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Biological controls for SPOTTED KNAPWEED coming soon.

Project information coming soon.




SPOTTED KNAPWEED — Centaurea maculosa Lam.

Asteraceae — (Sunflower family)

Spotted knapweed, an aggressive invader, is a biennial or usually short-lived perennial with a stout taproot. It forms a flowering stalk up to three feet tall during its second year. It can have one or more stems. Basal leaves up to six inches long, blades narrowly elliptic to oblanceolate, entire to pinnately parted; principal stem leaves pinnately divided. Flowering heads are solitary at end of branches; involucral bracts stiff and tipped with a dark comb like fringe. The ray flowers are pinkish-purple or rarely cream-colored. Fruits are about 1/8 inch long, tipped with a tuft of persistent bristles.

Spotted knapweed, which was introduced from Eurasia as a contaminant of alfalfa and clover seed, ranks as the number one weed problem on rangeland in Western Montana. Other Western states are experiencing a reduction in desirable plant communities as this species is allowed to spread. Knapweeds readily established themselves on any disturbed soil – by road building, development, logging, flooding or fire. Spotted Knapweed gets a jump on other plants with its early spring rosette growth taking most of the available space, sun, water and nutrients from other plants. The flowering period extends from June to October.

Seed head bracts are black tipped, with short feathery ends. Russian Knapweed has black scaly roots. Diffuse Knapweed is similar except it does not have spots on the bracts and has white flowers.  Knapweed species actually contain a chemical “herbicide” substance that prevents the growth of surrounding vegetation. Infestations of the species can reduce native grasses and forbs by as much as 90%. Knapweed is spread by wind, animals and people. This often happens when weeds “hitchhike” on vehicles.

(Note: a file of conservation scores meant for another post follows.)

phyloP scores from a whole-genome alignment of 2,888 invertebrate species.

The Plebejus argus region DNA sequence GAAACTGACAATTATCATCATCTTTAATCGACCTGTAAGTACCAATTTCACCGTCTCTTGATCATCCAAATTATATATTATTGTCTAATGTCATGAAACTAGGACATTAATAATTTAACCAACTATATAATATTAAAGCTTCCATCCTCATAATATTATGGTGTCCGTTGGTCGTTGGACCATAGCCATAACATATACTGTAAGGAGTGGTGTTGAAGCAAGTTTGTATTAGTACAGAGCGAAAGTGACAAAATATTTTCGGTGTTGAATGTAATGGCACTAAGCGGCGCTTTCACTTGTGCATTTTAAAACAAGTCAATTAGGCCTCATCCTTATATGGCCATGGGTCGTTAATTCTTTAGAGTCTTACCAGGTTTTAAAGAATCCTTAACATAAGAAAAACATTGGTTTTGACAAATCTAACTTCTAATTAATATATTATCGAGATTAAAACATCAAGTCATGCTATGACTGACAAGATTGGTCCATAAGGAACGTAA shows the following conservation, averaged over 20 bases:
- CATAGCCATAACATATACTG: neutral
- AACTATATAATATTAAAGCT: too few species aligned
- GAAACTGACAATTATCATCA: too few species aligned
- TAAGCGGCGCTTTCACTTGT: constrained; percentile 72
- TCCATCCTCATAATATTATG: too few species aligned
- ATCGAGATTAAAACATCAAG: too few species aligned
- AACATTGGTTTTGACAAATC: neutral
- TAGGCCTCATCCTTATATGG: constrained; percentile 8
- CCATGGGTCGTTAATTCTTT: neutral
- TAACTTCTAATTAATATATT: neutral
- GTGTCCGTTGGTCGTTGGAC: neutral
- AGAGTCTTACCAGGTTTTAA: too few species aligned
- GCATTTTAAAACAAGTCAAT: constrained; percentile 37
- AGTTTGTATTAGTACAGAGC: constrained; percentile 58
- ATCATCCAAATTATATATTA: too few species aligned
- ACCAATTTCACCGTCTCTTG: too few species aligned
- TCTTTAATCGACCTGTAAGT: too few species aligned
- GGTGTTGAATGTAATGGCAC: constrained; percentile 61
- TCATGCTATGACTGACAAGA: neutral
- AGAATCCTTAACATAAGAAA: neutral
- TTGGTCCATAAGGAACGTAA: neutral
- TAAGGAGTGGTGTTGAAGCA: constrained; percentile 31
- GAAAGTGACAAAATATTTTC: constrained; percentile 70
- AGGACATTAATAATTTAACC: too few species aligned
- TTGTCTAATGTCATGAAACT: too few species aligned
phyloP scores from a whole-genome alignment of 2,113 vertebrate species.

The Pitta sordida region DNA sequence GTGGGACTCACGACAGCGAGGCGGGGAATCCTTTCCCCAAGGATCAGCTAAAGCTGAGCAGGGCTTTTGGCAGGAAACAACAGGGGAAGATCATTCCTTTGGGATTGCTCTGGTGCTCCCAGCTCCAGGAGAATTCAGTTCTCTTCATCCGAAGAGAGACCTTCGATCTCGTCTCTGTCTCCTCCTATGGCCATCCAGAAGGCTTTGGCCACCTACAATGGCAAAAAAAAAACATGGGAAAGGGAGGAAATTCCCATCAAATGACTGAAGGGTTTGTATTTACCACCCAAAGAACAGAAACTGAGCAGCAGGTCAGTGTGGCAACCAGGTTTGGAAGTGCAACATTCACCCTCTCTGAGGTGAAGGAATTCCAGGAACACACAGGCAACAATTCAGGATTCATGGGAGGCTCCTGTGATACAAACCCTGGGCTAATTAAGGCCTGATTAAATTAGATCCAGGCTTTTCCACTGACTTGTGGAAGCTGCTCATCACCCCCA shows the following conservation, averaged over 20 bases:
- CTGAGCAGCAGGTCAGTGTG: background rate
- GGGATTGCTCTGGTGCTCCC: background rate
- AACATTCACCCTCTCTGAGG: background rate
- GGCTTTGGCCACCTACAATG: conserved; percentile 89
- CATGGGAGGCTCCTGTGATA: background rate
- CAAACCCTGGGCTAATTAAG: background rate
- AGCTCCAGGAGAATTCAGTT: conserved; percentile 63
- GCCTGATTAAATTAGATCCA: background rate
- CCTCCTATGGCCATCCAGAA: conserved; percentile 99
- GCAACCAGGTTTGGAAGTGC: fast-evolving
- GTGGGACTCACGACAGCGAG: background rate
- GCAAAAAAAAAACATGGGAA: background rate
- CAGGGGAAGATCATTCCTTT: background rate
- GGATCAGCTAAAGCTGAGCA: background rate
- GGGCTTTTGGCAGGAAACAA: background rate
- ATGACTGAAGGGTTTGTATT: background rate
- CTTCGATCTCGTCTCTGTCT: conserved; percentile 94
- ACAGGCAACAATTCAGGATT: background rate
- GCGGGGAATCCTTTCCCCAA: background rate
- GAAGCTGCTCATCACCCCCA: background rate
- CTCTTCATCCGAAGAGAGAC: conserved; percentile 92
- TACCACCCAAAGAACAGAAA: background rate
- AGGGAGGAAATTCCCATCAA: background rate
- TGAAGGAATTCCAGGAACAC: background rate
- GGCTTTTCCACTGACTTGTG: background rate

Since knapweed does not hold soil nearly as well as native vegetation, erosion increases dramatically where knapweed dominates. So earth sloughs into streams and fouls spawning and rearing habitat as well as the essential forage base for wild mammals by undermining native plant diversity.

Growth Habit: Biennial or short lived perennial, up to 3` tall. Rosette formed first year, flowering stalk elongates second year.

Leaves: Long and divided below, short and narrow above. Covered with fine hair.

Stem: Erect with slender wiry branches. Covered with fine hair.

Flower: Seed heads mostly on branch tips, solitary, to 1" diameter. Pink to purple, rarely white. Seed head bracts are black tipped, with 5 to 7 pairs of short feathery appendages.

Roots: Taproot not well developed.

Seeds: Brownish, 1/8" long, notched on one side of base, short tuft of bristles at tip end.

Other: Very aggressive, can infest large areas quickly, offers very little big game or livestock forage value.


Courtesy of Weeds of the West)